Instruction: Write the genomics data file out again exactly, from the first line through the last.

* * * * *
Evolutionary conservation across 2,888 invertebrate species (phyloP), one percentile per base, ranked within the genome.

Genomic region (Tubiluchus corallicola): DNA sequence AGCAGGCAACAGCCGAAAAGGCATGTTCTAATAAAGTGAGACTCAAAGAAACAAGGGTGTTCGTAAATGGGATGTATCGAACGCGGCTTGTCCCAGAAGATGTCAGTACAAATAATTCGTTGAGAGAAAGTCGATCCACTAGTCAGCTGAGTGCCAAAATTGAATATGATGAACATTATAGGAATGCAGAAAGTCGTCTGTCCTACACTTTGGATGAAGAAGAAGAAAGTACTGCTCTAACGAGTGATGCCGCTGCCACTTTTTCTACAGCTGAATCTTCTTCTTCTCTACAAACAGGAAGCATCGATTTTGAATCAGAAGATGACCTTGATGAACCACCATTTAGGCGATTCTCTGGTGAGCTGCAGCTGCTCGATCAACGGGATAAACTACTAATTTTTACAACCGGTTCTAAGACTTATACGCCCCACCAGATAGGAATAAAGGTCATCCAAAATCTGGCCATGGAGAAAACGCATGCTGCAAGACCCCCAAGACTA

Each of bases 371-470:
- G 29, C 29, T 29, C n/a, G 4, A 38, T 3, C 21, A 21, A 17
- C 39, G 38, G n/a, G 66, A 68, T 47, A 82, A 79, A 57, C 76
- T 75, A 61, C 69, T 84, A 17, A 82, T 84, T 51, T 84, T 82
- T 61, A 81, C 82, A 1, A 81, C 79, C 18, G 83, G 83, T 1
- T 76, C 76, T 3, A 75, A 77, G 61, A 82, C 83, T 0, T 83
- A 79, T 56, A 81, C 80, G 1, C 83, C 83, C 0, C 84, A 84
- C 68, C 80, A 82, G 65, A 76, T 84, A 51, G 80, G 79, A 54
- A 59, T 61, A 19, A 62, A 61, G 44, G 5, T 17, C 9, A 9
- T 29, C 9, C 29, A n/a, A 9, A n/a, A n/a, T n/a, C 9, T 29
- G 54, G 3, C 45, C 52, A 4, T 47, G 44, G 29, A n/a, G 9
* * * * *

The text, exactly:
Evolutionary conservation across 2,888 invertebrate species (phyloP), one percentile per base, ranked within the genome.

Genomic region (Tubiluchus corallicola): DNA sequence AGCAGGCAACAGCCGAAAAGGCATGTTCTAATAAAGTGAGACTCAAAGAAACAAGGGTGTTCGTAAATGGGATGTATCGAACGCGGCTTGTCCCAGAAGATGTCAGTACAAATAATTCGTTGAGAGAAAGTCGATCCACTAGTCAGCTGAGTGCCAAAATTGAATATGATGAACATTATAGGAATGCAGAAAGTCGTCTGTCCTACACTTTGGATGAAGAAGAAGAAAGTACTGCTCTAACGAGTGATGCCGCTGCCACTTTTTCTACAGCTGAATCTTCTTCTTCTCTACAAACAGGAAGCATCGATTTTGAATCAGAAGATGACCTTGATGAACCACCATTTAGGCGATTCTCTGGTGAGCTGCAGCTGCTCGATCAACGGGATAAACTACTAATTTTTACAACCGGTTCTAAGACTTATACGCCCCACCAGATAGGAATAAAGGTCATCCAAAATCTGGCCATGGAGAAAACGCATGCTGCAAGACCCCCAAGACTA

Each of bases 371-470:
- G 29, C 29, T 29, C n/a, G 4, A 38, T 3, C 21, A 21, A 17
- C 39, G 38, G n/a, G 66, A 68, T 47, A 82, A 79, A 57, C 76
- T 75, A 61, C 69, T 84, A 17, A 82, T 84, T 51, T 84, T 82
- T 61, A 81, C 82, A 1, A 81, C 79, C 18, G 83, G 83, T 1
- T 76, C 76, T 3, A 75, A 77, G 61, A 82, C 83, T 0, T 83
- A 79, T 56, A 81, C 80, G 1, C 83, C 83, C 0, C 84, A 84
- C 68, C 80, A 82, G 65, A 76, T 84, A 51, G 80, G 79, A 54
- A 59, T 61, A 19, A 62, A 61, G 44, G 5, T 17, C 9, A 9
- T 29, C 9, C 29, A n/a, A 9, A n/a, A n/a, T n/a, C 9, T 29
- G 54, G 3, C 45, C 52, A 4, T 47, G 44, G 29, A n/a, G 9